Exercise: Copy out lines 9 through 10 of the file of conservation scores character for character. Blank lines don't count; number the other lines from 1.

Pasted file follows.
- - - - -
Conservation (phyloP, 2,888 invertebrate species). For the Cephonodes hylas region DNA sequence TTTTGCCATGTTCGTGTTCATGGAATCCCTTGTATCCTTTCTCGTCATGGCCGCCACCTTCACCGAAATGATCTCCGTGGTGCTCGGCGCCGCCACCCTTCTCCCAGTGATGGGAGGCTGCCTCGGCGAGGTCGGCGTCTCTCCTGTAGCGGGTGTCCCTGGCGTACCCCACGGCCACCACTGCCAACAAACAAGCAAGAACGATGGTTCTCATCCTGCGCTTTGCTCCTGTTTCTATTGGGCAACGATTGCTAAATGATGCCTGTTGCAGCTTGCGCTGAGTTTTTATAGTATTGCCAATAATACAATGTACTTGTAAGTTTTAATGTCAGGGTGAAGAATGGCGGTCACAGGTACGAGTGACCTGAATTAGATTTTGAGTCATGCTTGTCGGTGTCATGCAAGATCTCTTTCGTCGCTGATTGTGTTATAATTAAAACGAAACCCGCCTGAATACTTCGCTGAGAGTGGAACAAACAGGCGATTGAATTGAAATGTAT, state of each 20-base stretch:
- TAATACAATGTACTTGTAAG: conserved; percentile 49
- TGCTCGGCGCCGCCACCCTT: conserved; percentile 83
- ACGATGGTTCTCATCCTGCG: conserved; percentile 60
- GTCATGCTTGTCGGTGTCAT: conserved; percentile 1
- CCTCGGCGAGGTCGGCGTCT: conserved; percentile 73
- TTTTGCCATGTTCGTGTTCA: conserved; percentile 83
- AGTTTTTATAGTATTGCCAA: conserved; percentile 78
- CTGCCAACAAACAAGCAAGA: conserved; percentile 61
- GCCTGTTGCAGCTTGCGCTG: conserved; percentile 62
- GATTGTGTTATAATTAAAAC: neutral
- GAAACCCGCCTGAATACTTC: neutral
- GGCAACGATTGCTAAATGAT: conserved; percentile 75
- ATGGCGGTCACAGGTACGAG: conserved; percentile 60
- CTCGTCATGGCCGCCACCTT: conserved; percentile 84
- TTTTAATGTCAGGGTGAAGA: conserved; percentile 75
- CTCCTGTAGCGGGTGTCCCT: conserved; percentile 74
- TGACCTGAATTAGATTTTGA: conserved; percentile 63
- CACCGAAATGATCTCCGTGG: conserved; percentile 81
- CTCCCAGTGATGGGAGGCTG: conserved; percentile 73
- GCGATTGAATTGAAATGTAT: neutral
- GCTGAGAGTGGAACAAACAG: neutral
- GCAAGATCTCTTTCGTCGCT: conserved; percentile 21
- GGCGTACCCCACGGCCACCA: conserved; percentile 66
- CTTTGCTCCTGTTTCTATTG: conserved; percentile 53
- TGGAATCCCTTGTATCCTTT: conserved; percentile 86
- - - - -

- CTGCCAACAAACAAGCAAGA: conserved; percentile 61
- GCCTGTTGCAGCTTGCGCTG: conserved; percentile 62